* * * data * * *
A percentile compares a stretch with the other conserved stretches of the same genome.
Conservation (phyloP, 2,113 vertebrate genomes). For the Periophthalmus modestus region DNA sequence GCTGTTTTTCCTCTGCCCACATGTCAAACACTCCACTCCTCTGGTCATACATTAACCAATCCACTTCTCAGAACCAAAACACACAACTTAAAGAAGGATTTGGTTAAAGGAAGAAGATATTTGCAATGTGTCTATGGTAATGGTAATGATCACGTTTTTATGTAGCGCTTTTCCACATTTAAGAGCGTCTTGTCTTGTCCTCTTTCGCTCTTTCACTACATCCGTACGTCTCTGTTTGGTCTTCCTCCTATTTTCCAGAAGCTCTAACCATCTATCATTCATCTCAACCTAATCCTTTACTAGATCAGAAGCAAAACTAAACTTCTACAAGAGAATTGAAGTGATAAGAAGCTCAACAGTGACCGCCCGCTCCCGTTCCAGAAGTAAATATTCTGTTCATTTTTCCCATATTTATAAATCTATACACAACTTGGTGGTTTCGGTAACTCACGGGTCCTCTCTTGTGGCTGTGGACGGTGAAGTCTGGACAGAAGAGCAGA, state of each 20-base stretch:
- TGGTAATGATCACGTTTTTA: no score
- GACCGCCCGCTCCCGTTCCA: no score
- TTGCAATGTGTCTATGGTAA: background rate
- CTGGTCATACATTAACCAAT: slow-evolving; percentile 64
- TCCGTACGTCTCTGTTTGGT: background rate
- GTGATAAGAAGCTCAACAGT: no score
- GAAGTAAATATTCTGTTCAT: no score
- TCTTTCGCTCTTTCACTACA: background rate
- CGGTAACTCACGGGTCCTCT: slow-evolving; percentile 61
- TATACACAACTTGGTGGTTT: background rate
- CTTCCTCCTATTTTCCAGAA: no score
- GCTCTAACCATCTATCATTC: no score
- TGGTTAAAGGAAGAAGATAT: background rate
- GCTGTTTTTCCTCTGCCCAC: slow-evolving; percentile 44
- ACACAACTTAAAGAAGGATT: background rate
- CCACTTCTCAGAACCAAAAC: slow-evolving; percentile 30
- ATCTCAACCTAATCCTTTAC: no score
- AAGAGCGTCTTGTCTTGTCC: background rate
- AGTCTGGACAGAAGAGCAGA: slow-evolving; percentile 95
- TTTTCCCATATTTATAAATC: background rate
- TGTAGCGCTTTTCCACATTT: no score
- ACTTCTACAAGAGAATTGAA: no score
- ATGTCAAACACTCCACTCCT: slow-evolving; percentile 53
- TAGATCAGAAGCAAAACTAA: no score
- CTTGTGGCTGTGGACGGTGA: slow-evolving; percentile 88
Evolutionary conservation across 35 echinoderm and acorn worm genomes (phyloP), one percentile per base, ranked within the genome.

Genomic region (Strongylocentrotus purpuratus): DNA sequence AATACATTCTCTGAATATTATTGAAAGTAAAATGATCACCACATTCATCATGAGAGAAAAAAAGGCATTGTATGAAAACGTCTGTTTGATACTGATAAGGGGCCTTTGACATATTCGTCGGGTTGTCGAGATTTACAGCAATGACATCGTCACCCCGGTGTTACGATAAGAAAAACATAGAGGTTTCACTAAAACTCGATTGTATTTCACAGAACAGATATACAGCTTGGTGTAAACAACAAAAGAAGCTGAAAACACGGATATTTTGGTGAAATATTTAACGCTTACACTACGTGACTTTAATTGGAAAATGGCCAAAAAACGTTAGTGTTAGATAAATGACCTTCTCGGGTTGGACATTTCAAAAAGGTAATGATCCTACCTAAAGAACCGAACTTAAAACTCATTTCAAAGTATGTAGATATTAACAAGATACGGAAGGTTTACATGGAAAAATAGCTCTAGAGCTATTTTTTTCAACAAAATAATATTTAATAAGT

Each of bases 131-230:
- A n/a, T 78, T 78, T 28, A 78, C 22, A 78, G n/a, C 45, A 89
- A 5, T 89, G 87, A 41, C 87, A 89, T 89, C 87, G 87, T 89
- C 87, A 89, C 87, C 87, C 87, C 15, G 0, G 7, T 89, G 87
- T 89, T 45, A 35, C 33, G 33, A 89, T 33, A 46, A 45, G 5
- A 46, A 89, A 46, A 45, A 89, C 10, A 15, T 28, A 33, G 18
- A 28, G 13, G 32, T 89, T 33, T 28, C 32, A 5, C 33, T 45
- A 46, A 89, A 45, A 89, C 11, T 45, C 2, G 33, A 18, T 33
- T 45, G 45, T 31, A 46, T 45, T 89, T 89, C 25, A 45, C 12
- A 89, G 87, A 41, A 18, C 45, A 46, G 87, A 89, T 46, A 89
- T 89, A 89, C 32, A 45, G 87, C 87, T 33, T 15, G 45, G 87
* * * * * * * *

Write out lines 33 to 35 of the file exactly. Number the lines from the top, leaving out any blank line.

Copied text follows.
- C 87, A 89, C 87, C 87, C 87, C 15, G 0, G 7, T 89, G 87
- T 89, T 45, A 35, C 33, G 33, A 89, T 33, A 46, A 45, G 5
- A 46, A 89, A 46, A 45, A 89, C 10, A 15, T 28, A 33, G 18